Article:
Case Study

Cardiac Resynchronization Therapy for the Complex Heart Failure Patient

George Thomas, MD
NewYork-Presbyterian Hospital 
New York, New York

George Thomas, MD
NewYork-Presbyterian Hospital 
New York, New York

Introduction

There are currently over six million Americans living with heart failure; this number is expected to rise sharply in the coming years to an estimated eight million patients by 2030.1 Heart failure patients often present with comorbid conditions that can complicate care. Moreover, heart failure patients form a heterogeneous population, such that therapeutic choices depend in great measure on individual patient characteristics. Cardiac resynchronization therapy (CRT) offers numerous benefits, including a reduction in left ventricular remodeling,2 but not all heart failure patients are appropriate candidates for CRT systems.3 This report describes the selection of the appropriate CRT system for a particularly challenging case.

Case Description

A 68-year-old male presented to the emergency department at NewYork-Presbyterian Hospital with nonischemic cardiomyopathy and advanced heart failure (NYHA Class 3b). He had a history of non-Hodgkin lymphoma, and had completed his last round of chemotherapy a few months earlier. The patient had a mechanical aortic valve implanted over 20 years ago; a few months prior, he had been admitted for emergency repair of a type A aortic dissection.
 
The patient was admitted to the hospital’s critical care unit (CCU) to begin diuresis for his heart failure. An electrocardiogram (ECG) revealed right bundle branch block and left anterior fascicular block. There was no history of ventricular tachycardia (VT) or cardiac arrest, but his resting sinus rate was sometimes erratic, normally around 80 or 90 bpm at rest and exceeding 140 bpm on exertion. He had no history of cardiac arrest or ventricular tachycardia. He had a thin frame with a body mass index (BMI) of approximately 20. He had been on medical therapy for heart failure for six months. While in the CCU, he had multiple episodes of symptomatic high-grade AV block. Given this, he was referred for possible CRT-D device implantation.  
 
The decision to implant a CRT device led to a series of concerns because of his comorbidities. As a cancer patient, it could not be ruled out that he would need magnetic resonance imaging (MRI) in the future, so his device ideally would need to be MRI conditional. Because of his thin build, it was desirable to minimize the bulk of the CRT-D as well as the number of leads used.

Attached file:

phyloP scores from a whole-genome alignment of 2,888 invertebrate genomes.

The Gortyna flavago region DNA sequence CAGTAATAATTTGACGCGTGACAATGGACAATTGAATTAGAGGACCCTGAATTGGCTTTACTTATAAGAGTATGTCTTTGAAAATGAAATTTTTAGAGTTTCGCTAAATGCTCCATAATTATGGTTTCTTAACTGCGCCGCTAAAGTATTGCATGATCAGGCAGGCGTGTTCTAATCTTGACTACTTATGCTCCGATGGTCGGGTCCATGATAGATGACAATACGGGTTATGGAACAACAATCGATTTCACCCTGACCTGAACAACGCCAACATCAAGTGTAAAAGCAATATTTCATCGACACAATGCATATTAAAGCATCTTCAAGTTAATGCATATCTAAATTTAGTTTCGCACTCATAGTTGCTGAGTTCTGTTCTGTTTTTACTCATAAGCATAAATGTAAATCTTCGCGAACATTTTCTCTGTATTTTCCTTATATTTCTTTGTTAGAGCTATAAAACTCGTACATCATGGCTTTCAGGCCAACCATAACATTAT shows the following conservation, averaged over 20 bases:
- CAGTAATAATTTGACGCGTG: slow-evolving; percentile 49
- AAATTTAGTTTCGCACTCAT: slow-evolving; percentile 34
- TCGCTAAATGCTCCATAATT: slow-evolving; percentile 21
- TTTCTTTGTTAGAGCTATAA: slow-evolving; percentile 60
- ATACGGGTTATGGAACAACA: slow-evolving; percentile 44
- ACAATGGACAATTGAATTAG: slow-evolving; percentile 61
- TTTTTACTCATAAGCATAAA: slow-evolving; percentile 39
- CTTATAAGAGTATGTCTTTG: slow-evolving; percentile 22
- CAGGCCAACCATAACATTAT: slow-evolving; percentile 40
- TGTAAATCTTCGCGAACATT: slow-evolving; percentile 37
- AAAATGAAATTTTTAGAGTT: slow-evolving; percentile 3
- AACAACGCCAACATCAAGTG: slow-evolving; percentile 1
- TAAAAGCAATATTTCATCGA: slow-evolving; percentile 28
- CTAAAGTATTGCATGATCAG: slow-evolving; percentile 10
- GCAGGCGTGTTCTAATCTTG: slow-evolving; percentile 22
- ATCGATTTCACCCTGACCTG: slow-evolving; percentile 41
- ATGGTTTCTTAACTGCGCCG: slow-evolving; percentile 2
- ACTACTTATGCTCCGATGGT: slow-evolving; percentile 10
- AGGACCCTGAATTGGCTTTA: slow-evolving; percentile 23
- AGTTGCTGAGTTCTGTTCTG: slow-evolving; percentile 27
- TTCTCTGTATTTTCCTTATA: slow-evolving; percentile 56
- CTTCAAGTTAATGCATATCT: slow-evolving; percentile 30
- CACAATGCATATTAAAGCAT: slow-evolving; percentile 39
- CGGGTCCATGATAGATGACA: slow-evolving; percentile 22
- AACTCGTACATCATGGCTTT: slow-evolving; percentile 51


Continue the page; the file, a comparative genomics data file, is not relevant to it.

The Intica® CRT-DX device (BIOTRONIK, Inc.) was considered as a possible way to provide device-based therapy to this patient. Its ProMRI® technology allows for full-body MRI scans, and MRI AutoDetect helps minimize the time spent in MRI mode if the patient needs such imaging. This device offers a right ventricular lead with floating atrial dipole, allowing the benefit of atrial diagnostics without the need for additional hardware (no atrial lead required). MultiPole Pacing (MPP) provides programming versatility in allowing for sequential or simultaneous pacing from various ventricular vectors, which can help fine-tune CRT pacing. Likewise, a quadripolar left ventricular pacing lead provides pacing versatility with several programmable pacing and sensing configurations (the LV Vector Opt allows for rapid perioperative testing of optimal left ventricular pacing parameters). This device also offers Closed Loop Stimulation (CLS), a physiologic rate adaptation that helps the device better respond to physical exertion and acute mental stress. Finally, the device works with BIOTRONIK Home Monitoring® technology to provide the clinic with alerts for certain conditions. Given the patient’s severe heart failure, BIOTRONIK Home Monitoring could offer a way to closely follow his status without the need for frequent office visits or phone calls.